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Woombah asphalt plant argy-bargy continues

| Geoff Helisma

Roads and Maritime Services says it has “pressed the pause button” on where it will locate temporary asphalt plants to service construction of “the Woolgoolga to Ballina Pacific Highway, upgrade following community feedback”.

The “pause” is a result of community action, particularly the Woombah Residents Association.

“Our project team will take more time to consider the current proposal for a temporary asphalt batch plant near Woombah and we thank the community for their feedback,” a spokesperson said in a July 31 media release.

“The project team is investigating all possible locations for temporary asphalt batch plants close to the [highway] alignment.

“While the project team reviews the asphalt supply strategy, they will meet with potentially impacted residents as possible sites are considered.

“…“We are working collaboratively with the paving contractors to identify all possible sites for temporary asphalt batch plants.

“About 170,000 tonnes of asphalt will be required to build the upgrade between Glenugie and Devils Pulpit over the next two years and the amount of asphalt needed between Tyndale and Iluka is more than 70 percent of the total required.

“This means a number temporary asphalt batch plants will be required in this area, close to the alignment.

“The possible sites will be considered against criteria including traffic, environment and community.

“This information will be used to update the asphalt supply strategy and will also consider safety, program and economics.”

Meanwhile, the Woombah Residents Association has issued a media release, too, which highlights the association’s perception that the proposed Woombah site is a danger to the Mororo Creek Nature Reserve.

The northern edge of the reserve (on the western side of the highway) is roughly in line with the southern side of the proposed site (on the eastern side of the highway).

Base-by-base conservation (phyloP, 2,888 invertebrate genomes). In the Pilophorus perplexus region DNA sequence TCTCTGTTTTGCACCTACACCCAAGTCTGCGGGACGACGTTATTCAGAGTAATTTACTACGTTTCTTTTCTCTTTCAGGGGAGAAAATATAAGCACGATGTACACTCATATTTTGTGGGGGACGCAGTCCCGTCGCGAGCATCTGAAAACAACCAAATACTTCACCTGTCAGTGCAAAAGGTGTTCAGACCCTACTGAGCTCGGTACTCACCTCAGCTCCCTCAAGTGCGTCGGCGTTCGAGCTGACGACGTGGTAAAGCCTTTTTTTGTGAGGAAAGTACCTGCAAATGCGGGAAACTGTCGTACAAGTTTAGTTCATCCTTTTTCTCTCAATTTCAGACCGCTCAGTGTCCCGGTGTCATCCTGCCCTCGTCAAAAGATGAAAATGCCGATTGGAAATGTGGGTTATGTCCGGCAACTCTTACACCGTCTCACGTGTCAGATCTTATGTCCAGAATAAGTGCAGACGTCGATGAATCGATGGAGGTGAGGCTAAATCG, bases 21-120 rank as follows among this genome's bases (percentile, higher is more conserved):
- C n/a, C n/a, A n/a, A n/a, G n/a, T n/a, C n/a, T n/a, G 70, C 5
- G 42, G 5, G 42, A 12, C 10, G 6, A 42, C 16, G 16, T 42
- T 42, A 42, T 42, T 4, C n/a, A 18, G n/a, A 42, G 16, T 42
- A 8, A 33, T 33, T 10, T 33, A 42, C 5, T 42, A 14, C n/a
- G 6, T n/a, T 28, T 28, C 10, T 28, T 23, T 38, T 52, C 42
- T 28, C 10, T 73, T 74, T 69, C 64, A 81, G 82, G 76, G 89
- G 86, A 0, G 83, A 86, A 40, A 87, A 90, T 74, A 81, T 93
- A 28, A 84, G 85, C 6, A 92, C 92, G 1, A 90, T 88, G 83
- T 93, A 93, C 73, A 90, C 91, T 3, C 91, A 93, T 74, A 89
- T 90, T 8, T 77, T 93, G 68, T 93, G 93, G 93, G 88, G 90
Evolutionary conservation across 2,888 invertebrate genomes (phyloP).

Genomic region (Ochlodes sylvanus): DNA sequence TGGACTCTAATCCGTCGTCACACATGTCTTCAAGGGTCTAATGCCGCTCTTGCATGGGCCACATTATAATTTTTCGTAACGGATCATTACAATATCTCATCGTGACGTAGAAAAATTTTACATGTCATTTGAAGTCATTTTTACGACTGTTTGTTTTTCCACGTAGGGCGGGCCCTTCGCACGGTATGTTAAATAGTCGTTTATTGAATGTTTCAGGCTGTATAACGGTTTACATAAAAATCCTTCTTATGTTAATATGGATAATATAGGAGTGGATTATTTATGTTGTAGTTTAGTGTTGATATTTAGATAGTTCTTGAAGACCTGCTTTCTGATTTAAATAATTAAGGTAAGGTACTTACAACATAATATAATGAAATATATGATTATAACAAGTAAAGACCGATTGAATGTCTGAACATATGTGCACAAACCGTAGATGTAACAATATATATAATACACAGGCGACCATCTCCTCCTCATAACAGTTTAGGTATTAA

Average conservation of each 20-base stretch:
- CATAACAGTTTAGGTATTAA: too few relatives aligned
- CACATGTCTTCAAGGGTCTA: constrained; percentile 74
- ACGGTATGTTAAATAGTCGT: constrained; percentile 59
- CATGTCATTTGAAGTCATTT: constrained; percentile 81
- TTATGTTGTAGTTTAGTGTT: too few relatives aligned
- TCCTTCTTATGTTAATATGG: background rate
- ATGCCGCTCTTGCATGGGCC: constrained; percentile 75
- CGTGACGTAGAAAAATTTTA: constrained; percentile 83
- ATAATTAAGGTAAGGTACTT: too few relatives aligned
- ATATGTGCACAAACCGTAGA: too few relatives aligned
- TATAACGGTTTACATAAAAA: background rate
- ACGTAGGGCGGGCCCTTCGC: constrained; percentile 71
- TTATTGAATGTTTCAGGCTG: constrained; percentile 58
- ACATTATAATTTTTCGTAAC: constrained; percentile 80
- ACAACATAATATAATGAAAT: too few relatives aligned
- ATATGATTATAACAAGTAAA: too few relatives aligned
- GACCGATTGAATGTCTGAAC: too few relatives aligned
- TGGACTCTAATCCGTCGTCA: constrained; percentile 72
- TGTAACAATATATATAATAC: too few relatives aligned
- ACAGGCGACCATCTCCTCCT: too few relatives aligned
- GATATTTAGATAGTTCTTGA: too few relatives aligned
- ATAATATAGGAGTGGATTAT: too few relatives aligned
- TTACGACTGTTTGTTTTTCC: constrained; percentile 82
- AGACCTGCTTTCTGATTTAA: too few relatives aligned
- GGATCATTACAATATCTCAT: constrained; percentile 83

“Petrochemicals such as diesel, tar, sulphur and crude oil entering the adjacent Mororo Creek Nature Reserve and its tributaries would be a disaster,” the association’s president, Kerry Willsmore, writes.

“The containment ponds already built nearly overflowed after just a brief winter shower.

“Is this the reason Pacific Complete commenced the groundwork to elevate the pad for the plant above the 1/100 year flood level over six months ago?”

The reserve is managed in accordance with the National Parks and Wildlife Act and its 2012 plan of management (including the nearby Chatsworth Hill State Conservation Area), which states that the reserve conserves “areas of endangered swamp sclerophyll forest, coastal saltmarsh, subtropical coastal floodplain forest and swamp oak floodplain forest” and is a “part of a wildlife corridor between the coastal floodplains and forested hinterland [that contains] the vulnerable bordered guinea flower, and four threatened animal species, including the rufous bettong.”

The Independent asked for a response (not long before the paper’s editorial deadline) to the preferred site’s proximity to the nature reserve – the media unit advised it would respond in due course.

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